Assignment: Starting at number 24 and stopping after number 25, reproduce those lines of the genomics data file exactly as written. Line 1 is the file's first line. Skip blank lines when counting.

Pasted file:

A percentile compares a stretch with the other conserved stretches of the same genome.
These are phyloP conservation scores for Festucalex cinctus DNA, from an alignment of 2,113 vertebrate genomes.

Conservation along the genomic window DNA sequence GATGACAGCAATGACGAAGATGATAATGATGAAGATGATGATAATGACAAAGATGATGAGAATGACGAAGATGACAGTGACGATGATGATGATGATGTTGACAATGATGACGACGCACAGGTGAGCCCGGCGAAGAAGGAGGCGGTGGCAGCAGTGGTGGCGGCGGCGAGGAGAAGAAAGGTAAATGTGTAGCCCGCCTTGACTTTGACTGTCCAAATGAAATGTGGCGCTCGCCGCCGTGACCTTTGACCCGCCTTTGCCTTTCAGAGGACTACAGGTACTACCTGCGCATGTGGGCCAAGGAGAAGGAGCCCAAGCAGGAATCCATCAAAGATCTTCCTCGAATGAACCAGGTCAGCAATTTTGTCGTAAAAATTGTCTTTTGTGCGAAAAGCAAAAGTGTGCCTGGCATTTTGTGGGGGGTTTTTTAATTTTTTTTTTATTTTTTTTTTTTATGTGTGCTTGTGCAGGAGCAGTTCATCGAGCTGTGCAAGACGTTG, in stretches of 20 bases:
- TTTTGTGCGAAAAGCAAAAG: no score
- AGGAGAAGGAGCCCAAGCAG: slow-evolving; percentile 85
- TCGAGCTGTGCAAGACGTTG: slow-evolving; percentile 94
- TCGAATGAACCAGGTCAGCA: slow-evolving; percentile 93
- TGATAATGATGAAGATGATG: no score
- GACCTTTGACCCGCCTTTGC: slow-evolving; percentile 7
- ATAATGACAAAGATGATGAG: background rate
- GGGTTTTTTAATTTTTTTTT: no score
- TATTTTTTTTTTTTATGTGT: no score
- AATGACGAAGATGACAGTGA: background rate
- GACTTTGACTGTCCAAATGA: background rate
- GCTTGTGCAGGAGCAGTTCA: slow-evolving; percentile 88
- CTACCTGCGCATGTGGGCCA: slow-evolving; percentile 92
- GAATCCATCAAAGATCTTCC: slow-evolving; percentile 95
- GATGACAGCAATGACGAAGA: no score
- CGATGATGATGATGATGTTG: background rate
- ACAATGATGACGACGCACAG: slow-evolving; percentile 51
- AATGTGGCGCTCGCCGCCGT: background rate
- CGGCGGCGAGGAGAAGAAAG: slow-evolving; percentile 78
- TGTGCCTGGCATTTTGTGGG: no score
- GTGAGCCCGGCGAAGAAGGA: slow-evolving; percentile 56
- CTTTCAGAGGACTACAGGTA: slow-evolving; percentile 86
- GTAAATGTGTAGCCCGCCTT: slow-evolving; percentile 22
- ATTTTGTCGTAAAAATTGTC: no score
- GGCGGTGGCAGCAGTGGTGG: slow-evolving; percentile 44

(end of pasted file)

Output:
- GTGAGCCCGGCGAAGAAGGA: slow-evolving; percentile 56
- CTTTCAGAGGACTACAGGTA: slow-evolving; percentile 86